I started Soar with the hypothesis that Metro Atlanta has talented high performing students, many first generation and low-income, that were not connecting to peer institutions that could alter the trajectory of their lives and future. In the Spring of 2014, the Soar team met with nearly 100 students that attended 5 different high schools in Atlanta, Gwinnett, and DeKalb, and several after school programs. This was the first introduction for many to private liberal arts colleges, especially colleges in places many had never heard of before, like Claremont, CA, Colorado Springs, CO, or Poughkeepsie, NY. Soar provided a door to another type of collegiate experience and journey they could take, if accepted, at liberal arts colleges like Amherst, Pomona, or Swarthmore.
The colleges were approached because they offer a suite of support services available for students that have ethnic, financial, first generation, cultural, or social disadvantages. Soar colleges stood out because they were highly competitive but had made more than a verbal commitment to increase diversity on their campuses. These colleges meet up to 100% of a student’s financial need, several with no loans included in the financial aid package. To a student from Southeast Atlanta or Southwest DeKalb with little money, the right financial aid package is the difference between going to college or not. They also provide a trust based environment that has no boundaries on how far you can take your ideas, passions, and learning.
An advantage that Soar colleges offer Atlanta’s students that we work with is the look at the whole student in the application process. ACT/SAT scores are considered but not a primary factor in acceptance decisions. This overcomes Soar student’s second greatest concern after money, their ACT/SAT scores, which disadvantaged and African American youth have historically underperformed their more affluent and White peers. Their entire body of work, that includes classes, grades, extracurriculars, and essays matter more than the ACT/SAT scores. Pitzer College is test optional and doesn’t require students to send test scores. Students really are more than a score at these colleges.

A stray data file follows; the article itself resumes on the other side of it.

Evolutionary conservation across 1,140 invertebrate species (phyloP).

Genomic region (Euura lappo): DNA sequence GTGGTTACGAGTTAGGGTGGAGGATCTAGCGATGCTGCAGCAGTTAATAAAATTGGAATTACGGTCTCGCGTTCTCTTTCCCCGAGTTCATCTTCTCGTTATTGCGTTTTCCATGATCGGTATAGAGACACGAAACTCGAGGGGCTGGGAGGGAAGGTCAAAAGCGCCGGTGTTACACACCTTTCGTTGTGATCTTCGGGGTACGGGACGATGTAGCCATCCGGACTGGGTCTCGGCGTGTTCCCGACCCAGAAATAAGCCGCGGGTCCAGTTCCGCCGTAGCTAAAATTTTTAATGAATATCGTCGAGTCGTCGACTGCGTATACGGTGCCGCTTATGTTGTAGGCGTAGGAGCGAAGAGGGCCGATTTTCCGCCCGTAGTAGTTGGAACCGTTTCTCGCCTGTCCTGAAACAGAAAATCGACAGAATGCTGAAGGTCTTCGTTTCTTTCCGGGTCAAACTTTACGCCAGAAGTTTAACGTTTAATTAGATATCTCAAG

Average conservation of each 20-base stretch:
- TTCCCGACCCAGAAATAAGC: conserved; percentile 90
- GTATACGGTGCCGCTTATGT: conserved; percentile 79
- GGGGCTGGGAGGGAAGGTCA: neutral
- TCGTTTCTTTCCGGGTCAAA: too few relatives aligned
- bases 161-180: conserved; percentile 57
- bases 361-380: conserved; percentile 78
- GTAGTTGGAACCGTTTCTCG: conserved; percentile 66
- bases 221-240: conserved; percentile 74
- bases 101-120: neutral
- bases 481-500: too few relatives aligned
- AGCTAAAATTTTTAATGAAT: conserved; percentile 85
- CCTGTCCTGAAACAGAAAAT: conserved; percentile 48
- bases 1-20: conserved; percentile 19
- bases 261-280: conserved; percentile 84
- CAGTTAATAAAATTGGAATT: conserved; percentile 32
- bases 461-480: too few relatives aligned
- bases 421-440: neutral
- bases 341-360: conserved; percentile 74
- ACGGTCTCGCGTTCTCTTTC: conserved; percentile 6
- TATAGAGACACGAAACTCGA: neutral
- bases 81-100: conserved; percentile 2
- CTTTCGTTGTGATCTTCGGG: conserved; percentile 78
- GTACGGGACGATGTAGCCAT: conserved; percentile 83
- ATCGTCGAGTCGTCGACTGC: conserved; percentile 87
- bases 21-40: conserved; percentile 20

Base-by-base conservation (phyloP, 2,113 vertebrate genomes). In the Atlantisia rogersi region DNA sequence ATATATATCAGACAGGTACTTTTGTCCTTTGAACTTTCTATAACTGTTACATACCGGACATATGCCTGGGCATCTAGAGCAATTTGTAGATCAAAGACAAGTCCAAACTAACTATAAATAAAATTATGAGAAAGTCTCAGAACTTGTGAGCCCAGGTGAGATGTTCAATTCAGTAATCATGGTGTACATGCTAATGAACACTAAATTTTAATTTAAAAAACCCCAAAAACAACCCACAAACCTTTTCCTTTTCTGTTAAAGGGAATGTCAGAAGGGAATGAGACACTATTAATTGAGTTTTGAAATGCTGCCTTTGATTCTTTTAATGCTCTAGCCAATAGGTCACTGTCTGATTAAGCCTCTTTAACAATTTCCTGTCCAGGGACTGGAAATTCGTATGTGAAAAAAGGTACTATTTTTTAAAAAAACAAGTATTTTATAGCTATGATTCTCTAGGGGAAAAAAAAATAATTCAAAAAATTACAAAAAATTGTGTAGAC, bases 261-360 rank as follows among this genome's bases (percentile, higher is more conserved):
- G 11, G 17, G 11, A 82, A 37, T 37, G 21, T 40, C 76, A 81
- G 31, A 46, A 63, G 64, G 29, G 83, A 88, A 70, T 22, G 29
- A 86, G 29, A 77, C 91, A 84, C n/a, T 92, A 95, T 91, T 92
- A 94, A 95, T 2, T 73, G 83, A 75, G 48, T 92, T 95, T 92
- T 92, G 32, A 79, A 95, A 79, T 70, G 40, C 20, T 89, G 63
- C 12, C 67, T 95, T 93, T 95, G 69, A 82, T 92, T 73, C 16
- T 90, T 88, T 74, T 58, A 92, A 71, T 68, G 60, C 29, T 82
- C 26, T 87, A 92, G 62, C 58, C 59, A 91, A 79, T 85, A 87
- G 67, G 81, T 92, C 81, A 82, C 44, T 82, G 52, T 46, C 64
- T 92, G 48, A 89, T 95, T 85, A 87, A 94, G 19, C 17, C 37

Soar’s typical students have been impacted and supported by their school counselors, College Advising Corps, Project GRAD, Communities In Schools of Atlanta, GSU Early College, and others that have their future in mind. Soar students opt-in, which is they choose to participate if our colleges meet their individual needs for financial aid, location, networking/internships, and diverse academic opportunities. Soar adds capacity to these organizations to mentor those students that are college bound to fully explore all the paths that could alter their future trajectory.
In the Fall of 2014, our first two students ventured to Amherst College and Pitzer College, both receiving over $57,000 each in annual financial aid from the colleges plus an additional $5,500 from Pell. The 20 new seniors we are working with who will walk onto college campuses in the Fall of 2015 have overcome much, just like their predecessors. All have faced some challenge that would break many; bullying, death, abuse, neglect, sexual assault, poverty, abandonment, feeling voiceless, immigration challenges, parent incarceration, depression, and/or homelessness with many experiencing a combination of these. But despite all that, their eyes, hearts, and minds are focused on a future that will benefit themselves and those around them. Soar assumed the role of guiding them to paths that could take them beyond what they’ve imagined.